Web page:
A DuPage County jury will get a glimpse inside Brian Dugan's head next week as the killer's sentencing hearing enters its second month.
A forensic psychologist with a novel approach to studying the brains of psychopaths will testify Tuesday that Dugan's brain is structurally and functionally different.
That point is not in dispute. At issue is whether the brain deficit affected Dugan's ability to control his savage impulses.
After much debate, Circuit Judge George Bakalis ruled Friday that defense expert Kent A. Kiehl may take the stand regarding his clinical neuroscience research. Bakalis, though, set limits on Kiehl's testimony and barred him from showing jurors color brain scan slides after prosecutors argued those images may confuse members.
Kiehl is a published University of New Mexico professor whose vanguard nonprofit research is financially supported through various private and government grants. But this marks the first time Kiehl will testify in a criminal case.
And the stakes are high.
Jurors found Dugan is eligible for a death sentence for the Feb. 25, 1983 abduction, rape and bludgeoning of 10-year-old Jeanine Nicarico of Naperville. They still must decide his punishment - execution or life in prison without parole.
Dugan, 53, has been serving life terms since 1985 for the slayings of nurse Donna Schnorr, 27, of Geneva, on July 15, 1984; and 7-year-old Missy Ackerman of Somonauk, on June 2, 1985. Dugan sexually assaulted and drowned them.
Prosecutors earlier presented more than 50 witnesses and 400 exhibits, including many graphic crime-scene photos, while arguing their case for death by lethal injection. Many women who survived Dugan's sexual attacks testified about escaping his deadly grasp. Jurors also listened to hours of recordings in which Dugan in a matter-of-fact tone details his killings.
The prosecution rested with Pat and Tom Nicarico, who drew tears in a crowded courtroom gallery while describing their unimaginable loss. The couple supports Dugan's execution.
To counter all the violence, the defense team argues mitigating reasons exist to spare his life. He pleaded guilty three months ago rather than fighting the allegations a trial.
Years earlier, as two innocent men sat on death row, Dugan admitted in 1985 he was the actual lone perpetrator. At the time, Dugan wasn't even on authorities' radar. They were convinced the right men were convicted. Dugan also was incorrect about some details.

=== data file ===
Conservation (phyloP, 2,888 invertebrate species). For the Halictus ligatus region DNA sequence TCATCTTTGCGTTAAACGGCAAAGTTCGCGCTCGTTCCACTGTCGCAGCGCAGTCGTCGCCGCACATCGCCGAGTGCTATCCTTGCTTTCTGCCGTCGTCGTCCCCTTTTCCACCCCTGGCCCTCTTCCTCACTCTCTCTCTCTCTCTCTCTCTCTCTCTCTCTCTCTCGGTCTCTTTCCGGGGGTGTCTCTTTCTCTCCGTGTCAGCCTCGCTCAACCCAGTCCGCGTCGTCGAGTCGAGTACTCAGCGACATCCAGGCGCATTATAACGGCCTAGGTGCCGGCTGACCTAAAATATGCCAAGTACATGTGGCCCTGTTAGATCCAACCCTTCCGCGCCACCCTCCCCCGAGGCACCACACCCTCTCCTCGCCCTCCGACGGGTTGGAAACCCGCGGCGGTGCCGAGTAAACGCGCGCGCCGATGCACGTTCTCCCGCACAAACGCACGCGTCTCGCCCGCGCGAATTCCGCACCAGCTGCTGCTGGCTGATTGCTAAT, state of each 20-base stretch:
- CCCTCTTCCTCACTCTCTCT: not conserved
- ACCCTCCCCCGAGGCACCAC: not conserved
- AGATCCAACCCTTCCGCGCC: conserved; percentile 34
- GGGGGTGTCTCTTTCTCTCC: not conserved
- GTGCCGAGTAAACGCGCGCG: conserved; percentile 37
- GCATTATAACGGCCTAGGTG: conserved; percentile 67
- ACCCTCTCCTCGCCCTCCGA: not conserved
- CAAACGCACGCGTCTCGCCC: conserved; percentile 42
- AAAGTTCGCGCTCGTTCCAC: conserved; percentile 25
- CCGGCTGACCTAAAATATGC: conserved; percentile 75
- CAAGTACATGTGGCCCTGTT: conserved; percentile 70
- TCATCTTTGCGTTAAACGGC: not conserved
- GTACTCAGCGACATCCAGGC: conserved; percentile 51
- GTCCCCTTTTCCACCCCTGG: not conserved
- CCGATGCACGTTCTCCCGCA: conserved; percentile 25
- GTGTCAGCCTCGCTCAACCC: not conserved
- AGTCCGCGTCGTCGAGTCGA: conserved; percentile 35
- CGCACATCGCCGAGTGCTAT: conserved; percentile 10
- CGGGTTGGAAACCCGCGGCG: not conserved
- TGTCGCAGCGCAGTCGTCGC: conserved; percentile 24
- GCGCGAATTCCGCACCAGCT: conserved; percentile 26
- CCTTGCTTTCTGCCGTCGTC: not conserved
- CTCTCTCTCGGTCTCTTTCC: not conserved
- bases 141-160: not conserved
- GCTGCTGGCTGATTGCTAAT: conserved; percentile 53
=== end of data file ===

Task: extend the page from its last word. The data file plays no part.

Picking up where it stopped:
Dugan would only officially confess if the death penalty was taken off the table. Prosecutors refused. The other men were exonerated in 1995 after multiple trials. Dugan was charged in late 2005 after improved DNA technology linked him to the crime.
Though Dugan's motive for confessing back then is debated, he did pen a Nov. 1, 1985 confession that read, in part, "in the event of my death, to ensure that innocent people are not murdered by the state for a crime they had no part of."
The jury returns Tuesday to hear Kiehl's testimony as the hearing enters its fifth week.
Kiehl uses a portable functional magnetic resonance imaging scanner, or fMRI, to measure brain function. He's tested more than 1,000 maximum-security inmates.
On Sept. 5, he asked Dugan a series of questions and showed him photos to test his brain function response. Kiehl found Dugan similar to other psychopaths has a defect or inactivity in an area of his brain that processes emotion, inhibition and self control.
Defense attorney Allan Sincox said that area of Dugan's brain didn't "light up" on the fMRI, and is proof Dugan suffers from an "extreme mental and emotional disturbance."
Jurors also will hear from two other defense experts, psychologist Orest Wasyliw, and psychiatrist James Cavanaugh, before his attorneys rest their case.
Not all diagnosed psychopaths are criminal. Though Kiehl questions whether those psychopaths who turn violent can control their actions, other experts such as psychiatrist Jonathon D. Brodie disagree. Prosecutors will call the neuroscientist to the witness stand to rebut Kiehl.
DuPage State's Attorney Joseph Birkett also noted Dugan's brain is likely different now at age 53 than it was at 26, when he killed Jeanine.
"Everybody acknowledges his brain doesn't operate the same as other people, otherwise he wouldn't be a rapist and a killer," Birkett said, "but the defendant freely chooses his course of actions."
The sentencing hearing will likely end by mid-November.